Demerger talk primes Thorn for statement

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The Independent Online

Speculation that Thorn EMI would announce demerger plans at Friday's annual shareholders meeting continued to rise yesterday, driving the share price up another 19p to pounds 13.77 - just 14p short of the all-time high.

Thorn is comprised mainly of three businesses - EMI music, rentals of televisions and video recorders, and HMV record shops. It is valued at more than pounds 5.9bn by the latest share price.

A spokesman for Thorn yesterday declined to comment on speculation or pre-empt any statement that might be made by Sir Colin Southgate, chairman, in his address to shareholders.

Thorn's directors have previously discussed demerger plans, but the rumours about a break-up are stronger than ever. "We're seeing such a build-up this time that it's looking much more likely," an industry source said. "The share price is telling us something is going to happen," added a leisure analyst.

Directors will attend the company's annual strategy meeting tomorrow and Thursday at Cliveden, the former stately home in Buckinghamshire of the Astors and more infamously the site of the Profumo scandal.

Leisure analysts are convinced that demerger proposals will be high on the agenda and discussed at length. They said that Sir Colin, who has whittled the company from a diverse, directionless agglomeration of 130 businesses to three since taking the helm a decade ago, will find the pressure to demerge increasingly harder to resist.

Thorn's shares have risen sharply on demerger speculation before annual meetings for the last couple of years. However, the current rumours first surfaced at Christmas, since when the share price has risen by 33 per cent - much faster than the rest of the stock market.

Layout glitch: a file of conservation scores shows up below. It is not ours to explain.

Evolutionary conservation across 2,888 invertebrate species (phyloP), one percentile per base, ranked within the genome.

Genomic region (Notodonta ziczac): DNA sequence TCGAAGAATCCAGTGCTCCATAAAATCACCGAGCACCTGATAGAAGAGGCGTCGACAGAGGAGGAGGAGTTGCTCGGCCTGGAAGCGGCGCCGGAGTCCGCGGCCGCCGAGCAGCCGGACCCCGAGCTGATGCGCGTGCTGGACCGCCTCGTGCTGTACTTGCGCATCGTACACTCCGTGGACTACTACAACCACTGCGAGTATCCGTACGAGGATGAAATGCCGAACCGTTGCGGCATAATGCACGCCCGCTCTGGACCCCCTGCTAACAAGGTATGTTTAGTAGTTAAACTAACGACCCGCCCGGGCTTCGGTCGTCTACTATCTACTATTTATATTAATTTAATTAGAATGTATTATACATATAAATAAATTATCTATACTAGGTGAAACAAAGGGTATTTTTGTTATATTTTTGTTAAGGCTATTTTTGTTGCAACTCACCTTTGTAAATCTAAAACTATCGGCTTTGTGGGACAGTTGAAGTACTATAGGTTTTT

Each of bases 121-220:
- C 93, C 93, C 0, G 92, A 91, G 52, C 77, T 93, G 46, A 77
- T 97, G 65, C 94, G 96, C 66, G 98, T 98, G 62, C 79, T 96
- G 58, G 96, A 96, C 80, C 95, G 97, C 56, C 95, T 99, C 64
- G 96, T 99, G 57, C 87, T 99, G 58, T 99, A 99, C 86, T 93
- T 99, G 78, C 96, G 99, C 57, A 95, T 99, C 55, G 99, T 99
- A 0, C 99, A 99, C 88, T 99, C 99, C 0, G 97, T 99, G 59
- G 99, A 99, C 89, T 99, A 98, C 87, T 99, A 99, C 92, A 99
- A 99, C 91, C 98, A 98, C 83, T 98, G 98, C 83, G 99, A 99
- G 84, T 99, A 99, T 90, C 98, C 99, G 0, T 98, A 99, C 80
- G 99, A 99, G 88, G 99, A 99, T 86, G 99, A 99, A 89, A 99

Despite the silence from Thorn yesterday, there is a growing belief among investors and analysts that Sir Colin will almost certainly make a formal statement on Friday. Some analysts believe he will outline proposals to break the business up, probably by offering the highly prized EMI music business to the highest bidder.

The prime difference between the rumours last year and this, one analyst said, was the fact that Thorn had reduced its likely tax bill on a break- up from more than pounds 150m to pounds 50m and a further drop in the next 12 months was possible.

Disney, the film company headed by Michael Eisner, is widely tipped as the main suitor for EMI, which became one of the five biggest music companies in the world when it took over Virgin music for pounds 593m in 1992. Analysts reckon EMI would be worth at least pounds 4.6bn, possibly considerably more in a world-wide auction among potential bidders.

Thorn's rental operations are valued at around pounds 1.5bn, and the HMV record shop business at about pounds 300m. Analysts do not believe a bid for the whole company is likely.

Investment Column, page 18